Therapy-induced stimulation of angiogenic molecules can promote tumor angiogenesis leading to enhanced tumor growth and cancer metastasis. Several standard and emerging therapies, such as radiation and photodynamic therapy (PDT), can induce angiogenic molecules, thus limiting their effectiveness. PDT is approved for the treatment of several cancers; however, its induction of vascular endothelial growth factor (VEGF) creates conditions favorable to enhanced tumor growth and metastasis, therefore mitigating its cytotoxic and antivascular effects. This is the first report showing that subcurative PDT in an orthotopic model of prostate cancer (LNCaP) increases not only VEGF secretion (2.1-fold) but also the fraction of animals with lymph node metastases. PDT followed by administration of an antiangiogenic agent, TNP-470, abolished this increase and reduced local tumor growth. On the other hand, administration of TNP-470 before PDT was less effective at local tumor control. In addition, animals in all groups, except in the PDT + TNP-470 group, had a weight loss of >3 g at the time of sacrifice; the weight of the animals in the PDT + TNP-470 group did not change. The significant reduction (P < 0.05) in tumor weight and volume observed between the PDT + TNP-470 group and the control group suggests that the combination of PDT and antiangiogenic treatment administered in the appropriate sequence was not only more effective at controlling local tumor growth and metastases but also reduced disease-related toxicities. Such molecular response-based combinations merit further investigations as they enhance both monotherapies and lead to improved treatment outcomes.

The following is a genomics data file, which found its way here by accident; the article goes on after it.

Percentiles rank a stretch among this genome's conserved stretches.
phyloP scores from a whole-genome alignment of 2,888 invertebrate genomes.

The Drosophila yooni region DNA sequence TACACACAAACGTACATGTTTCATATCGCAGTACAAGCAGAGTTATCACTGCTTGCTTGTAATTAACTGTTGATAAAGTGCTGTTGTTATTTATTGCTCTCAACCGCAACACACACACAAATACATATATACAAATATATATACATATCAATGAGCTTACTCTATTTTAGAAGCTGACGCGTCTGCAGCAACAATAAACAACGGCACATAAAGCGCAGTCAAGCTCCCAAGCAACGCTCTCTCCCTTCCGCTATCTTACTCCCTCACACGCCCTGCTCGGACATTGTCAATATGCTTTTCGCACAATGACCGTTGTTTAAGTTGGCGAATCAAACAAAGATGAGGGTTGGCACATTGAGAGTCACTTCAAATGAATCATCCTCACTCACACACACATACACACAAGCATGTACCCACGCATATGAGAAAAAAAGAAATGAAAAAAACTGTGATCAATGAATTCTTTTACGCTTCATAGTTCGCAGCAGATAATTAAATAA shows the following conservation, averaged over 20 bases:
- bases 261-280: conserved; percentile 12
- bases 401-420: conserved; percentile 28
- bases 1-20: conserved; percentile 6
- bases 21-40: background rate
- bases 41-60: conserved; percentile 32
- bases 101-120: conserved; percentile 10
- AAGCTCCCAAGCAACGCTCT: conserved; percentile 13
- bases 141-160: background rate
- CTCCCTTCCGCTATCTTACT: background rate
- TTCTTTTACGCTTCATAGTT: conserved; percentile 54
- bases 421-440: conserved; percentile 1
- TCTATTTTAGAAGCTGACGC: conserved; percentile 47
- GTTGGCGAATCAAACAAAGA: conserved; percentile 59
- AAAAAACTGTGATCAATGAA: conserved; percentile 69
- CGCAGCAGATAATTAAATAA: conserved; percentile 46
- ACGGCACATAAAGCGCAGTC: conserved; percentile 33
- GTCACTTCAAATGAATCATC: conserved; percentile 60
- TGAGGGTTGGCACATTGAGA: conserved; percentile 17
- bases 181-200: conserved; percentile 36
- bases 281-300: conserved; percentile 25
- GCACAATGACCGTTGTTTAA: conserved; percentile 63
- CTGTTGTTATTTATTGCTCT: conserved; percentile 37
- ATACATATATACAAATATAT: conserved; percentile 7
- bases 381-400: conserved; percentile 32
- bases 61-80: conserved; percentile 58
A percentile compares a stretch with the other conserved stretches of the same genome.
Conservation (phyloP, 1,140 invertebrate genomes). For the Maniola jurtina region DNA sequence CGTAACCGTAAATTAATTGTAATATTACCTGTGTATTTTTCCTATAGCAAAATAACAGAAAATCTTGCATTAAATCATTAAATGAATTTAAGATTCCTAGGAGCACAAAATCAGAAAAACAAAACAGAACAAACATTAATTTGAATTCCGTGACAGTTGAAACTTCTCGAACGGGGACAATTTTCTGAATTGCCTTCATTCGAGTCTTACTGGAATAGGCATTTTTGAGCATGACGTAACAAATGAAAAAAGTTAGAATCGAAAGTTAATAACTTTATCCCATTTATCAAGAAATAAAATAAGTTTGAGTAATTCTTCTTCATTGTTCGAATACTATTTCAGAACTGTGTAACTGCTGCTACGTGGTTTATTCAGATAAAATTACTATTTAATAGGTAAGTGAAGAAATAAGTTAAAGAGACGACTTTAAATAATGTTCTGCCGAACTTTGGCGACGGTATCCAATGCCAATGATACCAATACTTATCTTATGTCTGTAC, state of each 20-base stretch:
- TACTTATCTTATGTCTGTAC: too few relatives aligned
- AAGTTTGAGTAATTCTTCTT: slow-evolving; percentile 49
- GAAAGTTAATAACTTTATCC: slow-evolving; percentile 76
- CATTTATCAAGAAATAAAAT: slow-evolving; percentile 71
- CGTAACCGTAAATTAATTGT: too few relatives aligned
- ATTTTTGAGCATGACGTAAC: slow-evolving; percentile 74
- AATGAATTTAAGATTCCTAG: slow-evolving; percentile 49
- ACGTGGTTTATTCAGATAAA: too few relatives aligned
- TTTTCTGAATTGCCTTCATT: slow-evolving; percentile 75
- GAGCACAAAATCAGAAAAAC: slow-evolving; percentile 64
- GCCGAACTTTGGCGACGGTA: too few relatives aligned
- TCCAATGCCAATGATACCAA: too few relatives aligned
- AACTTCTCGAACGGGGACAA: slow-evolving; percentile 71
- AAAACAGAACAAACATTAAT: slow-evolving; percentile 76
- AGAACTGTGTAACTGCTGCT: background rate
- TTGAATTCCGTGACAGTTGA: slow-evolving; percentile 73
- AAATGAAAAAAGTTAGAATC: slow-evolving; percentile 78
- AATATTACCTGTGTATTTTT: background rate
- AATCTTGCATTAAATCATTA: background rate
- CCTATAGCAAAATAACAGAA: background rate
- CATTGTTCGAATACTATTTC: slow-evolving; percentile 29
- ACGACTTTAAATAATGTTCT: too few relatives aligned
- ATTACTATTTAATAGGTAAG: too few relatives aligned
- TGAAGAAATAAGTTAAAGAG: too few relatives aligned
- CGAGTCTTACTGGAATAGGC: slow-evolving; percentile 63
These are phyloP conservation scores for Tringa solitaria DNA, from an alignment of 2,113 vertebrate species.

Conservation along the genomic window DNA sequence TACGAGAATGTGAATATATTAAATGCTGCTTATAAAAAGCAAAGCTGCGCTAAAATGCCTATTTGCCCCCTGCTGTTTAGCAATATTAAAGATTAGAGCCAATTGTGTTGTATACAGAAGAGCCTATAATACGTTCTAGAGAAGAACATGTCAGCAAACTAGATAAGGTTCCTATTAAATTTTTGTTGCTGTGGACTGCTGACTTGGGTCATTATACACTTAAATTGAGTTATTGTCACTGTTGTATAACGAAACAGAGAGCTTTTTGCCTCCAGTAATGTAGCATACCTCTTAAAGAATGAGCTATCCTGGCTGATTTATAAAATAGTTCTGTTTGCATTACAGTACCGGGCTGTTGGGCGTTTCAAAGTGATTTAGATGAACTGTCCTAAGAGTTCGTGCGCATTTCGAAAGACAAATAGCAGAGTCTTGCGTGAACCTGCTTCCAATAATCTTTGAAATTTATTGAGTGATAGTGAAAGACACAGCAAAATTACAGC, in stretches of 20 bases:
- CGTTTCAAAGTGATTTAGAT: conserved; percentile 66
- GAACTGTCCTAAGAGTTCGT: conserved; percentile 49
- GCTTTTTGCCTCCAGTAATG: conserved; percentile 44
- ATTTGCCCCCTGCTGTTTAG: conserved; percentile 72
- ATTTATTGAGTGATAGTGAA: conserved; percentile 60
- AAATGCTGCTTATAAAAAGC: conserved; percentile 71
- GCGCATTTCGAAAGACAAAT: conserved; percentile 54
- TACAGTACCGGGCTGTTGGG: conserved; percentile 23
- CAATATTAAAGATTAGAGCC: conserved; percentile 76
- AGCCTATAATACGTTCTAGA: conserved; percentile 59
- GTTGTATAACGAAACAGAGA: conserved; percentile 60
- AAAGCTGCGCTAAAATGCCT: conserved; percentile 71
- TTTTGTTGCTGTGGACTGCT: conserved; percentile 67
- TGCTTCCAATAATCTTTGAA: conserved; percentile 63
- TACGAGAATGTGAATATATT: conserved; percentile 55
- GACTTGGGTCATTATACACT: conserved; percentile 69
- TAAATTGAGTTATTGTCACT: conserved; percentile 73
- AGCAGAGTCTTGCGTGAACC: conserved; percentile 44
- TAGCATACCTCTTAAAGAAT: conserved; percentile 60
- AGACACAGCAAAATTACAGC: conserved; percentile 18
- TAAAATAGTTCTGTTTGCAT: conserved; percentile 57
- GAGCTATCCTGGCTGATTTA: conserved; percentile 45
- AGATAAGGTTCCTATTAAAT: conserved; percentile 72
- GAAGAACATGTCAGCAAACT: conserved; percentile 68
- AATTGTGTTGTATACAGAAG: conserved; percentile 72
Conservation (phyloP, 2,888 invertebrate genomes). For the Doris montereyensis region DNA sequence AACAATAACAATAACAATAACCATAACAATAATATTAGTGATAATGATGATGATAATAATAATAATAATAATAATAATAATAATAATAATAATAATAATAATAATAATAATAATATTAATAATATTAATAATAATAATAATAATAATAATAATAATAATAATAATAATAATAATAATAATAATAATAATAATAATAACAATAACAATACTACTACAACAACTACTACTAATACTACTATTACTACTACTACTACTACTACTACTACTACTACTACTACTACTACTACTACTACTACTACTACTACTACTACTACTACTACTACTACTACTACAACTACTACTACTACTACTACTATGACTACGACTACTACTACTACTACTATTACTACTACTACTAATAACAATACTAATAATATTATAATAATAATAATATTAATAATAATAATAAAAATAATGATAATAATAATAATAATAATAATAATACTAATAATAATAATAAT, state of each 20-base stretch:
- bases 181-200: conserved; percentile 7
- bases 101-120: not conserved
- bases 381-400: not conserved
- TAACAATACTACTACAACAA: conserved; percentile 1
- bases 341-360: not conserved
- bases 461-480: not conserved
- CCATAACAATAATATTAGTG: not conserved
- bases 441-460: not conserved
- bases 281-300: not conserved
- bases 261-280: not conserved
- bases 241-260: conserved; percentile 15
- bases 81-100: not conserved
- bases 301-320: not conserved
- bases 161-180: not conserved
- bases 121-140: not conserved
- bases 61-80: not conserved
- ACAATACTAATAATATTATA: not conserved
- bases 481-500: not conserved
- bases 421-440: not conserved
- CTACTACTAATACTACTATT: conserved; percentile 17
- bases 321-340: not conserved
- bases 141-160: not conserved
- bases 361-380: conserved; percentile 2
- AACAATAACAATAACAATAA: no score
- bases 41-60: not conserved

ASJC Scopus subject areas
- Cancer Research